A smart new bangle from Bangladesh adds a whole different meaning to the idea of wearable jewellery.
COEL, short for Carbon Monoxide Exposure Limiter, looks just like another piece of trendy jewellery. Except that it;’s been developed for maternal wellness and prenatal care by Grameen Intel Social Business Limited (GISB), a collaboration between Intel Corporation and Grameen Trust.
According to the World Health Organisation, approximately 830 women die every day from preventable causes related to pregnancy and childbirth. In 2015, the number of deaths was roughly 3,03,000. And think about this: approximately 4 million women and children’s deaths are attributed annually to indoor gas exposure. This number could be significantly reduced by ensuring easier access to proper health information and preventing exposure to harmful gases.
COEL does exactly that.
It could prove to be particularly useful to women in rural areas who have little or no access to healthcare facilities and lack sufficient knowledge to protect themselves and their child. COEL is made of highly durable plastic with a special state-of-the-art sensor that can detect the level of carbon monoxide in the air, from burning wood, charcoal or animal dung, while also being water and dust resistant.
If the bangle detects harmful levels of carbon monoxide near a pregnant woman, the device beeps and flashes red, and a recorded voice recommends opening windows and doors or moving to a safe area. It requires no internet connectivity and is equipped with a battery that lasts 10 months – covering the entire duration of the pregnancy.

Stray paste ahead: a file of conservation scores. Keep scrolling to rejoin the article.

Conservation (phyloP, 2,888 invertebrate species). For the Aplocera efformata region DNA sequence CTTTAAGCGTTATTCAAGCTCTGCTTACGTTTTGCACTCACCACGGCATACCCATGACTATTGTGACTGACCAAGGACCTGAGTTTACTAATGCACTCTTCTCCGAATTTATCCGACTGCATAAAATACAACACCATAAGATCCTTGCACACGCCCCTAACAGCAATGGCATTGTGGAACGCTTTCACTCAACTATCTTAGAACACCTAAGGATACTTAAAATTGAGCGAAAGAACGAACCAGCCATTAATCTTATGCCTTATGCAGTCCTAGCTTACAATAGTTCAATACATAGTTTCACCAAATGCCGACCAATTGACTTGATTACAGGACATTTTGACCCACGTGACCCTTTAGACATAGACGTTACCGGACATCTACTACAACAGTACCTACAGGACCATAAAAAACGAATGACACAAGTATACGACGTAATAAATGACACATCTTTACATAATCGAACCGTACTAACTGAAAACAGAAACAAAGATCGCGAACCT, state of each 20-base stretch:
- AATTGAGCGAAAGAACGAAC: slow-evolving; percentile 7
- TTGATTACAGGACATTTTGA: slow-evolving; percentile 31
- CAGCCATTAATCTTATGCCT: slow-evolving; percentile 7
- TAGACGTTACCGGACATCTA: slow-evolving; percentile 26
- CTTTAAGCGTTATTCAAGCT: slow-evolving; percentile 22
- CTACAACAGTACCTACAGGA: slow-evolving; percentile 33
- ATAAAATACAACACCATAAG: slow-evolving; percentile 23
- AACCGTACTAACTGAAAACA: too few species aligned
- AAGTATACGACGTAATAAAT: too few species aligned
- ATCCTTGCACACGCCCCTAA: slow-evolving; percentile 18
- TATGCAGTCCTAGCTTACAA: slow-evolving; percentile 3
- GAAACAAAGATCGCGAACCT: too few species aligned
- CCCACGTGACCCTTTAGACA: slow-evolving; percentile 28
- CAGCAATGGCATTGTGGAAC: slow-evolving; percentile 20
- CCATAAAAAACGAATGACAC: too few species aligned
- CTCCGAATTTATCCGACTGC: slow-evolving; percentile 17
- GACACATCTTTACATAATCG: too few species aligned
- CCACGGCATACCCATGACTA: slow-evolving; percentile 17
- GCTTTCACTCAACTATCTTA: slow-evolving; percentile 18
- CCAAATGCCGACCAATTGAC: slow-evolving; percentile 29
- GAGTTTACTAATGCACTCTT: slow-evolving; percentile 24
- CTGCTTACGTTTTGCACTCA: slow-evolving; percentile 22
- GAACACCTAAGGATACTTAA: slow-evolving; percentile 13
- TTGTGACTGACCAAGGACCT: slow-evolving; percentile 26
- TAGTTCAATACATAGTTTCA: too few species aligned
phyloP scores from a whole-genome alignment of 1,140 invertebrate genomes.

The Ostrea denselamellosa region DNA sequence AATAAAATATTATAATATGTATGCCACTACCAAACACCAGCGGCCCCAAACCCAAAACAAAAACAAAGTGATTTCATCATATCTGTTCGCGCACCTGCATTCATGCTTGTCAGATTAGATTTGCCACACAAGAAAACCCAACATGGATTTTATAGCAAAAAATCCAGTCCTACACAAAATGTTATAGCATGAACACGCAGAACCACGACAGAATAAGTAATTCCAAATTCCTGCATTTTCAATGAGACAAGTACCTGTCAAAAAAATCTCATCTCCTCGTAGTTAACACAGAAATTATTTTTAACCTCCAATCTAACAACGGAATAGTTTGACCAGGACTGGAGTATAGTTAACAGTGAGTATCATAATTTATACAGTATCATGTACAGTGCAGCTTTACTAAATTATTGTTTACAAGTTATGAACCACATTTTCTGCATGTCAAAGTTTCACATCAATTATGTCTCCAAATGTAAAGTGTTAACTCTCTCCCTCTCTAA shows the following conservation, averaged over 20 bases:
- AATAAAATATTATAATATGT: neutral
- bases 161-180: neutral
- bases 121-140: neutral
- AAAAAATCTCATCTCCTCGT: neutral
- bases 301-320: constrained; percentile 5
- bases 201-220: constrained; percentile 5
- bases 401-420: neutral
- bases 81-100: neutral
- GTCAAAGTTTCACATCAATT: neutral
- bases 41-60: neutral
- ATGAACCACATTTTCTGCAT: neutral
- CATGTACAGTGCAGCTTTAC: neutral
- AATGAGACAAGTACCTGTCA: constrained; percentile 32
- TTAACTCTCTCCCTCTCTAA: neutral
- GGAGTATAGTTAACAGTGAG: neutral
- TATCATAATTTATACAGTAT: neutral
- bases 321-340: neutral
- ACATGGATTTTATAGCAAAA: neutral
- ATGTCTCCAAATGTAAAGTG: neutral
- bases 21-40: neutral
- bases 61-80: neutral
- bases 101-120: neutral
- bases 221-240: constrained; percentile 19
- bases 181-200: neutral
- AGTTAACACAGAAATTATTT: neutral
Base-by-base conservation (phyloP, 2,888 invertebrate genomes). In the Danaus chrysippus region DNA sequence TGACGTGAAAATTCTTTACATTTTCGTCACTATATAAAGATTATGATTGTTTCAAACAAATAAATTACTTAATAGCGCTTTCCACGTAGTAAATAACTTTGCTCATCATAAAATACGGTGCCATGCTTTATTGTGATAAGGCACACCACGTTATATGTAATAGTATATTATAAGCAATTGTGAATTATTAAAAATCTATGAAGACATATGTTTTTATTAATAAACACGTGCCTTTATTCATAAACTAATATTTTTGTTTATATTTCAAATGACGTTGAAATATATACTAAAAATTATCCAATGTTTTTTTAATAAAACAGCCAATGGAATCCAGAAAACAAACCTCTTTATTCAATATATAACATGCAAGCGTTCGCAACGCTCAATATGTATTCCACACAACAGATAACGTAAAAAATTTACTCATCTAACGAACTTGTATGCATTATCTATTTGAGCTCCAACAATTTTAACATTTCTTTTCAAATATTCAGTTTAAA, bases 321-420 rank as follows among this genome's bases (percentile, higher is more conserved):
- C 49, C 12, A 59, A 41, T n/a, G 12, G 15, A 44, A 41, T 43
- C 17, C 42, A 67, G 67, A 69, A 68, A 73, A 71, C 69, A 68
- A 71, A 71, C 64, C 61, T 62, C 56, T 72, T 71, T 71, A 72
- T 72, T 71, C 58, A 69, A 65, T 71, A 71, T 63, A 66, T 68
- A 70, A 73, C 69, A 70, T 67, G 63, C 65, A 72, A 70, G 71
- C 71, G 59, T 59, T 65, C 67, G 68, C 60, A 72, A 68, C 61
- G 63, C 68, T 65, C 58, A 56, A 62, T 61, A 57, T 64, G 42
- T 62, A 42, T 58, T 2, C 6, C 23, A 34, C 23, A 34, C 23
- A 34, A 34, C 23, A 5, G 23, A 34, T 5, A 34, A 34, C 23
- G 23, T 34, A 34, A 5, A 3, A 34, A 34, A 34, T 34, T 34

This revolutionary device is also programmed to utter about 80 pregnancy-related wellness messages, around two per week. The messages are designed to provide imperative information on following a proper diet, vaccinations, cramps, convulsions, when to see a doctor and preparation for the delivery, and can be customised according the wearer’s pregnancy dates. The messages have been translated by GISB into Bangla for local women; the company plans to customise the device to speak more languages before launching the product in other countries.
This smart gadget has already been put on initial trials in India, while nearly 5,000 bangles were distributed to women in rural Bangladesh. The feedback was positive – the bangle was even compared to “a trusted friend”.
One of the focal points of the project, according to Pavel Hoq, chief operation officer of GISB, was to ensure affordability. Each bangle will cost about Tk 1,000-1,200 (approximately Rs 800). GISB wrote on its Facebook page that a commercial launch is expected in a couple of months.